Mercedes Lawry is the author of Small Measures, which won the Vachel Lindsay Poetry Prize from Twelve Winters Press, and three chapbooks, the latest, In the Early Garden with Reason, which was selected by Molly Peacock for the 2018 WaterSedge Chapbook Contest. Her poetry has appeared in such journals as Poetry, Nimrod, and Prairie Schooner. Mercedes’s work has been nominated six times for a Pushcart Prize and her fiction was a semi-finalist in The Best Small Fictions 2016. Additionally, she’s published stories and poems for children. She lives in Seattle and her twitter account is @mercwrites.
She was everywhere,
her work, her life,
her heavy eyebrows,
the story of her pain
and broken love.
We thought her paintings
zeroed in on our souls,
the body as emblem,
as animal. The violence
looped among her bones.
in the distance, brilliant
colors chittered and hissed.
We were eager supplicants,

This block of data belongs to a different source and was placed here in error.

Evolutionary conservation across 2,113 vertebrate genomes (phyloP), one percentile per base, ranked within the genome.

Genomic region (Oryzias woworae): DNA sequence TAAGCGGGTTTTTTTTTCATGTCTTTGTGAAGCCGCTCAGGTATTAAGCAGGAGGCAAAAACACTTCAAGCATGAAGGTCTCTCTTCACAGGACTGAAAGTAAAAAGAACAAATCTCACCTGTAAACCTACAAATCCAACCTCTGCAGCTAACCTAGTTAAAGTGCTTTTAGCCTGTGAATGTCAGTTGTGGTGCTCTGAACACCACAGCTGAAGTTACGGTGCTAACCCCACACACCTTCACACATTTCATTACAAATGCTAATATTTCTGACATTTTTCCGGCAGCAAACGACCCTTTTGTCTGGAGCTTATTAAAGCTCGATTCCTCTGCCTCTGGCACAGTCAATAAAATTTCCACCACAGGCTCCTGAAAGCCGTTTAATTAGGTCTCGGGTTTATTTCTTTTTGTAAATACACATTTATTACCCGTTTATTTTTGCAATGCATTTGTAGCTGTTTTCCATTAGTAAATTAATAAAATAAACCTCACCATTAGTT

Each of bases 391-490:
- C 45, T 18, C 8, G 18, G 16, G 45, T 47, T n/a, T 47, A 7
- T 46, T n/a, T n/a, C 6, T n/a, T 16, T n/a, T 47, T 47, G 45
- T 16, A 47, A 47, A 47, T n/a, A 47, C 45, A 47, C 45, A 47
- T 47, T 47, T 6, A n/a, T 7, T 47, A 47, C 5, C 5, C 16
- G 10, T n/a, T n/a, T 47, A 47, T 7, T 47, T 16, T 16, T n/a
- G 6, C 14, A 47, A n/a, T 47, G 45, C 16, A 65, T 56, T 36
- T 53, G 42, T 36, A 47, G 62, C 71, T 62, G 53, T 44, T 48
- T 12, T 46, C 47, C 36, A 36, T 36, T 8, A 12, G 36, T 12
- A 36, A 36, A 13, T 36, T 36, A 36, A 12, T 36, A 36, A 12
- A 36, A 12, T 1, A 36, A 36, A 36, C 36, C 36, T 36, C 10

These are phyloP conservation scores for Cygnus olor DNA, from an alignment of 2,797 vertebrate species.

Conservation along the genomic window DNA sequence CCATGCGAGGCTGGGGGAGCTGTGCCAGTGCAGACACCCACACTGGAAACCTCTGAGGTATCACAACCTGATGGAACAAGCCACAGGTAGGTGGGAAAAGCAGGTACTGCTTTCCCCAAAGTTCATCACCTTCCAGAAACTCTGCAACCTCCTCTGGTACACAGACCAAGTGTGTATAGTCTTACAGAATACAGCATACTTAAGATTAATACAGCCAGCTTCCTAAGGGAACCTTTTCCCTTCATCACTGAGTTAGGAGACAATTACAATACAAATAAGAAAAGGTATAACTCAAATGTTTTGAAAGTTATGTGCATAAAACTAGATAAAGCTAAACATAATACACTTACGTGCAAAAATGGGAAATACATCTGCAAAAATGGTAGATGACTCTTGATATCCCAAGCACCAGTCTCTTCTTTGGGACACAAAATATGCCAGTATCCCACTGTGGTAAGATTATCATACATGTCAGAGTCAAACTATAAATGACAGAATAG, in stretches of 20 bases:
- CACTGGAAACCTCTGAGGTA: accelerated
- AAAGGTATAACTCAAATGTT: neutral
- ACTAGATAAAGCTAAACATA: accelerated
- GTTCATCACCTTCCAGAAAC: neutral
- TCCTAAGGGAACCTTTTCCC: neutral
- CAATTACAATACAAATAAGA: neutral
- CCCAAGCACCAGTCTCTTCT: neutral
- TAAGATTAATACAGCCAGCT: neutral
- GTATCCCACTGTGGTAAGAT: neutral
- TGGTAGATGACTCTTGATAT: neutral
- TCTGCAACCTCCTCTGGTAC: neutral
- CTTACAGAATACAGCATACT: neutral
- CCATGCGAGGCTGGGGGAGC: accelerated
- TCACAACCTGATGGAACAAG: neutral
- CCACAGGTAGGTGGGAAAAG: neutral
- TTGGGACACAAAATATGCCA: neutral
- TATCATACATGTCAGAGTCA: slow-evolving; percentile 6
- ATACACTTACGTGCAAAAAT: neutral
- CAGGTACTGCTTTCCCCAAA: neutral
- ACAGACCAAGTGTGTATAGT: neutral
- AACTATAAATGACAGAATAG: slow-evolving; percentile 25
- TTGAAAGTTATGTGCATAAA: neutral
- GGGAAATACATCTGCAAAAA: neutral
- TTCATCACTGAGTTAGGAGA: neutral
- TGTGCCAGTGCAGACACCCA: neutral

If I had stayed with the banjo girl, I might still be whole.
That girl playing on her tilted porch taught me
everything about sorrow. I knew the backbone
and inside the mouth and all the soft places
between toes. The birds came around more easily,
whatever the sky’s blush. I could be trusted there,
not to take things lightly, not to betray
my old darlings or those gathered around for scraps.
Her voice could take you straight down
into a grave and back out again.
She could lay beside you on the soft moss
by the creek and make nothing at all an effort.
There’s not too many voices that can tear
your heart into thin strips and put them back
without showing a seam. I’m swallowed
by neon now and there’s not a simple truth in sight.
I’m an off-key old fool, growing crooked and tired
in a too-late version of my life, a sorry, sour note
with nothing left except amens.